Wild hypotheticals and reality

Forget the proverbial “$64,000 question.” Yesterday’s Supreme Court hearing on McCutcheon v. FEC was marked by $100,000, $200,000, and $3.6 million questions. But were any of them actually instructive or even relevant to the legal issues at stake?

As Justice Alito said, “[W]hat I see are wild hypotheticals that are not obviously plausible or — and lack, certainly lack any empirical support.” Alito was commenting specifically on the hypothetical that all of the national and state party committees and House and Senate candidates could get together in a joint fundraising committee and solicit contributions of $3.6 million from a single contributor. However, the implausibility extends to even the more modest $200,000 and $100,000 hypotheticals that Justices Breyer and Kagan led off with.

In Breyer’s hypothetical, 40 individuals independently set up PACs all called “Sam Smith PAC” that can each receive $5,000 from a given donor, thus allowing the donor to give $200,000 indirectly to candidate Smith in addition to the donor’s direct limit of $2,600 per election.

Kagan’s scenario is a variation in which 100 PACs each say they’re going to support the five most competitive Senate candidates. If a donor gives $5,000 to each of those PACs, and each PAC gives $1,000 to each candidate, in Kagan’s view, the donor has still effectively been able to give $100,000 to each of the five candidates.

Put aside for a moment the rampant confusion that would be caused by 40 PACs having the identical name in Justice Breyer’s hypothetical, and the fact that unauthorized committees may not incorporate candidate  names under 11 C.F.R. 102.14. The scenario simply has no empirical support.

Even under the current aggregate limits, an individual could give the maximum $74,600 to 15 PACs ($5,000 to 14 PACs plus $4,600 to the 15th PAC) all purporting to support the same candidate, in addition to the individual’s $2,600 per-election direct contribution limit. Under Justice Breyer’s logic, the individual is effectively able to give $77,200 to candidate Smith. Using the same numbers, under Justice Kagan’s logic, , this donor could purportedly funnel nearly $15,000 to each of five different candidates.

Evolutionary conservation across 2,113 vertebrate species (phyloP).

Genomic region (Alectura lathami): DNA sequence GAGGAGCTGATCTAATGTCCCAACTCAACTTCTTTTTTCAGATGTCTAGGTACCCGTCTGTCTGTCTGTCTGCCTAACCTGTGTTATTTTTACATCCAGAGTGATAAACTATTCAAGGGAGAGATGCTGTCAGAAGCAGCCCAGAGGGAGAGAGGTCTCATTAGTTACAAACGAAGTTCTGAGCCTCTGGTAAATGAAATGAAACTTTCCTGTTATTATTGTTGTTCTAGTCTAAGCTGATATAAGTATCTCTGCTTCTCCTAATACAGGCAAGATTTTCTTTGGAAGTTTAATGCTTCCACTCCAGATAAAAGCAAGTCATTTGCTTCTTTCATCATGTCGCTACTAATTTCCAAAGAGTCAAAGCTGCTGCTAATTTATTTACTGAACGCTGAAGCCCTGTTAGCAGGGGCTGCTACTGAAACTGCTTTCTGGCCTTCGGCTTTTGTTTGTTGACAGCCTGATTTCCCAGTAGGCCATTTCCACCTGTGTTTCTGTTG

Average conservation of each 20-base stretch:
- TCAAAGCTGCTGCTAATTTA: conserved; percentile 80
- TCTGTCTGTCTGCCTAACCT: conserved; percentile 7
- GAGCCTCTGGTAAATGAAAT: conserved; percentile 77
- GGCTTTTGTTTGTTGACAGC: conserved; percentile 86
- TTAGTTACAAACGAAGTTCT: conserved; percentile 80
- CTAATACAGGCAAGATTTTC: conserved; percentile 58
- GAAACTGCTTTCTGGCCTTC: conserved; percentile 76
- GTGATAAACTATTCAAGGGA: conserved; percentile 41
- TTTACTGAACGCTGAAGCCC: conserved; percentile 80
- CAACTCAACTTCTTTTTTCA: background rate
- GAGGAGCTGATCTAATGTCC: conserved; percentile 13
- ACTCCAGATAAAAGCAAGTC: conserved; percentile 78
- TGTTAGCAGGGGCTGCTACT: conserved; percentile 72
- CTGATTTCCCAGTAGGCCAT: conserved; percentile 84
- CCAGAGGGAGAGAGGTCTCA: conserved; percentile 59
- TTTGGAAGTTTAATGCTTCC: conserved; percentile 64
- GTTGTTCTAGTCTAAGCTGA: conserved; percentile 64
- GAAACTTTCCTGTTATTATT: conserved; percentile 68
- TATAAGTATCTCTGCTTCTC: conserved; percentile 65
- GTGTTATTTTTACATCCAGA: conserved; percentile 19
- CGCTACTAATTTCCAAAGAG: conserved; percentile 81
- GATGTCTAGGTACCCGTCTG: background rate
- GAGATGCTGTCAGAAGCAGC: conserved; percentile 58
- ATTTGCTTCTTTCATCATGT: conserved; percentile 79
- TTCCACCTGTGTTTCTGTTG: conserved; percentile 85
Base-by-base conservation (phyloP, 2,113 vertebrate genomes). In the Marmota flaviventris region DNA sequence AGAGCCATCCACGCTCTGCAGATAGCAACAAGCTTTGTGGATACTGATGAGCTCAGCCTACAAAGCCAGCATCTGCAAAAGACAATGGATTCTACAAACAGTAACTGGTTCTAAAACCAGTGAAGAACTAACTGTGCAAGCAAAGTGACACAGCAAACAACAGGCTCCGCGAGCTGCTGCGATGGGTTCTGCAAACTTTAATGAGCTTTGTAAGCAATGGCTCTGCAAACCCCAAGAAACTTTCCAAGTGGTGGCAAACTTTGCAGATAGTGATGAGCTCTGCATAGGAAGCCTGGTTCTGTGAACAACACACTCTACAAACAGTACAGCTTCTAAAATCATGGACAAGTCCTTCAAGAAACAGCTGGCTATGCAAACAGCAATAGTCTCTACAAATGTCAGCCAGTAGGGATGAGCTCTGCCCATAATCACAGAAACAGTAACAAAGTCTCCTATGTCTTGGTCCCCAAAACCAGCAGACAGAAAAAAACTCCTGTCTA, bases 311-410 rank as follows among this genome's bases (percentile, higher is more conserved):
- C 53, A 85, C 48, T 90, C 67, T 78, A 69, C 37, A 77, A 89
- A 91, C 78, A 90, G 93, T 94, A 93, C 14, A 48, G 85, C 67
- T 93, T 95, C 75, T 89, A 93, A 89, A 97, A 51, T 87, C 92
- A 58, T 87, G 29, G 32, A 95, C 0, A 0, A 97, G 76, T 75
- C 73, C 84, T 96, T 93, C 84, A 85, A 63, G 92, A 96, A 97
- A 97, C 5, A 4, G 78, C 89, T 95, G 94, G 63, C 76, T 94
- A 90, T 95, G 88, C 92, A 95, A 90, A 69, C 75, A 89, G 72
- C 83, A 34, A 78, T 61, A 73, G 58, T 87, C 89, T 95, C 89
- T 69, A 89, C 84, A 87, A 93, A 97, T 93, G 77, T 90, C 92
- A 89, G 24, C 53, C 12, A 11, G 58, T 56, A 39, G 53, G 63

If this were a problem (and there is no evidence that it is), it would be a problem regardless of whether the aggregate limits existed – the only difference would be a matter of degree. Even then, the difference between the $74,600 circumvention hypothetical under the current aggregate limits and Justice Kagan’s $100,000 hypothetical — or even Justice Breyer’s $200,000 hypothetical — is not huge.

If the response is simply to ratchet up the numbers and to add more PACs, at some point the hypothetical becomes wildly implausible (to borrow Justice Alito’s language). It’s simply unrealistic to expect such a large number of PACs to coordinate their solicitations of the donor and their contributions to the candidate without formally coordinating in such a way that they would run afoul of the earmarking or affiliation rules. No one has managed to do it today at the lower scale under the cap, even though such a scheme could more than quintuple the maximum candidate donation.

As for the $3.6 million hypothetical, and Justice Kagan’s suggestion that this would amount to a return to the system of “soft money” prior to BCRA, that also is not a fair comparison. Even under the $3.6 million hypothetical, the joint fundraising rules still require that amount to be split according to the limit that applies to each participating party committee and candidate. No such allocation rules applied to “soft money.” Thus, the utility of the $3.6 million contribution to each recipient in such a joint fundraising scheme is still limited to the utility they would each derive under the current scheme (i.e., their own respective contribution limits). The only difference is a difference of degree; more candidates and more party committees would be able to receive contributions were the aggregate limits not in place. However, at this point we are no longer arguing about quid pro quo corruption, but rather about whether a donor should be able to exercise disproportionate influence by giving to so many candidates and committees. As Solicitor General Verrili said, “we take the constitutional First Amendment framework of this Court’s decisions as a given,” and the disproportionate influence rationale simply is not a proper consideration here.

The Center for Competitive Politics is now the Institute for Free Speech.